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Now in its twelfth year, Class 46 is dedicated to European trade mark law and practice. This weblog is written by a team of enthusiasts who want to spread the word and share their thoughts with others.

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Never ever barter 6800 Guhl shampoo bottles at the Amsterdam Dappermarkt!

The Presiding Judge of the District Court The Hague (R. Kalden) passed judgment on July 23, 2012 in a matter concerning the trade in 6.800 allegedly counterfeit ‘Guhl’ shampoo bottles, a dispute between Kao Kabushiki Kaisha (hereinafter ‘Kao’, producer of personal care products and owner of various word, figurative and shape trademarks for ‘Guhl’) and a market vendor (‘X’).

Kao started interlocutory proceedings against X after it received reports that there were counterfeit Guhl products on the Dutch market and Kao had identified market vendor X as supplier of the bottles. Before being summoned, X already signed a cease and desist letter: X would cease his infringing acts and would pay the profit generated by the infringing acts (according to X € 680,-) to Kao. Kao however, wanted to obtain more information about the suppliers of X and so the matter ended up in court.

On April 4, 2012 X reported the transaction by which he had required the Guhl counterfeit shampoo bottles as fraud to the police of Amsterdam-Amstelland. In this report, X declared that he was approached by two men he did not know, while working in his booth at the market place ‘Dappermarkt’ in Amsterdam. These two men wanted to exchange 6800 bottles of shampoo of the trade mark Guhl for 6800 other personal care products. According to X, this is a normal way of doing business at the marketplace. In his report, X again – as he also declared to Kao – stated that he could not provide any details about the identity of the two men.

Since Kao did not receive any information about the identity of the suppliers of X, Kao asked the Presiding Judge to order X to give a written declaration to Kao of the names and addresses of his suppliers and to impose a penalty. Kao argued that it is implausible that X is not able to provide any further information about the identity of its suppliers, because the number of products offered makes it unlikely that parties would engage in this trade without any exchange of identity. Furthermore, Kao obtained the administration of X with a provisional seizure of evidence, and it appeared that X kept remarkably accurate records for his business, but the transaction in question was not mentioned in the administration. Kao argued that it is plausible that X kept the trade of the infringing products outside his administration, but that he still is familiar with the identity of his trade partners or that he is at least able to obtain the information. Kao also referred to the fact that counterfeit products are often sold by criminals and that those involved fear reprisals and do not want to provide information about the origin of their infringing products voluntarily. Kao argued to be entitled to the advanced information and expects that an injunction under penalty will move X to provide the information as requested, or at least will force X to take the necessary steps to ensure that information. X argued that Kao had no legitimate interest for what it claimed, since it was – according to X – undisputed that Kao will not obtain the requested information when the claim is granted.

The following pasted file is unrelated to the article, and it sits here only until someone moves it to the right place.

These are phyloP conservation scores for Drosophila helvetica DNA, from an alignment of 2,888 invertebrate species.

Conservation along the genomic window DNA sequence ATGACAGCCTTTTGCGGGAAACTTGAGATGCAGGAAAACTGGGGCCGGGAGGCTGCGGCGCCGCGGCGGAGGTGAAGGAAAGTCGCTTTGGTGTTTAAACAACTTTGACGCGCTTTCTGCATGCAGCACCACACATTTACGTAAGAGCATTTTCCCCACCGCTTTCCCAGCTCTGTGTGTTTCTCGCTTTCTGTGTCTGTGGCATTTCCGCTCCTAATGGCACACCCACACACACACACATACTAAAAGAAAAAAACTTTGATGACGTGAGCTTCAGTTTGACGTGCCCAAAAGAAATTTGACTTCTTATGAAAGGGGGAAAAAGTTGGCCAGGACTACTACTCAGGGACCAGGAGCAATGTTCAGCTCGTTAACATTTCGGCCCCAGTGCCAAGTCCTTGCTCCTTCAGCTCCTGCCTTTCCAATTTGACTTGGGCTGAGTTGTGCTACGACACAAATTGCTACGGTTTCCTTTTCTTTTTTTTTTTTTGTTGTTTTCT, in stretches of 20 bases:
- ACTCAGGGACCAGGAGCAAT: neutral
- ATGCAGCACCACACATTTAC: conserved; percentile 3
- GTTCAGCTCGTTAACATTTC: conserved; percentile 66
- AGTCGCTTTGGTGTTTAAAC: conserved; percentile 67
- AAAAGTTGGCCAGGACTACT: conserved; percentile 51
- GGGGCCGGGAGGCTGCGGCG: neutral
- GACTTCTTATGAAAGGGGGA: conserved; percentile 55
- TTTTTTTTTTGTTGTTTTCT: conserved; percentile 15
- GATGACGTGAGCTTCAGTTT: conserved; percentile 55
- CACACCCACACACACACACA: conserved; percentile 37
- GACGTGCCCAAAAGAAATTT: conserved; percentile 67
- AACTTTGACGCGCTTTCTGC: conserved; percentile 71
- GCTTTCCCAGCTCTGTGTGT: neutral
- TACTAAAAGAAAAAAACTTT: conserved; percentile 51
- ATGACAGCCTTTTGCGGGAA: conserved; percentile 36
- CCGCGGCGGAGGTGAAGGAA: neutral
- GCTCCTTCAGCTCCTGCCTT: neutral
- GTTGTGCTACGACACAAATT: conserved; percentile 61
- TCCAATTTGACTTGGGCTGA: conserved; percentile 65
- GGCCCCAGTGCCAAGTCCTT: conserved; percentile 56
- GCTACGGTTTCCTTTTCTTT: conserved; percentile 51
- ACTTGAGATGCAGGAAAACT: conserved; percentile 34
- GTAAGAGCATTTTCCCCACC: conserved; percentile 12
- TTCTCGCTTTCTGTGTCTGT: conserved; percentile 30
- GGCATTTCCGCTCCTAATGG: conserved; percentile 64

The Presiding Judge takes into account the circumstances of the trade in the infringing products, notably the substantial size of the lot, and – notwithstanding the statutory duty of administration – absence of any trace of the transaction in the administration of X. The Presiding Judge follows Kao in its assertion that the correctness of the declaration of X – that he has no information about the supplies, at least no more than he can possibly retrieve – is at least doubtful. The Presiding Judge finds that, taking into account the doubt regarding the correctness of the statement of X, it is possible that X has not provided all information to Kao about the origin of the infringing products. Therefore the Presiding Judge decides that Kao still has a legitimate interest to obtain an injunction.

Accordingly, the Presiding Judge orders X to provide Kao a written statement of the names and addresses of his suppliers of the counterfeit Guhl products, together with copies of documents in support of said statement, subject to a penalty of € 2.000,- a day or part of a day that X does not comply with this order.

(written by Neeltje van der Veeken)

Posted by: Gino Van Roeyen @ 15.16
Tags: counterfeit, Netherlands, Guhl, disclosure, trade mark,
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MARQUES does not guarantee the accuracy of the information in this blog. The views are those of the individual contributors and do not necessarily reflect those of MARQUES. Seek professional advice before action on any information included here.

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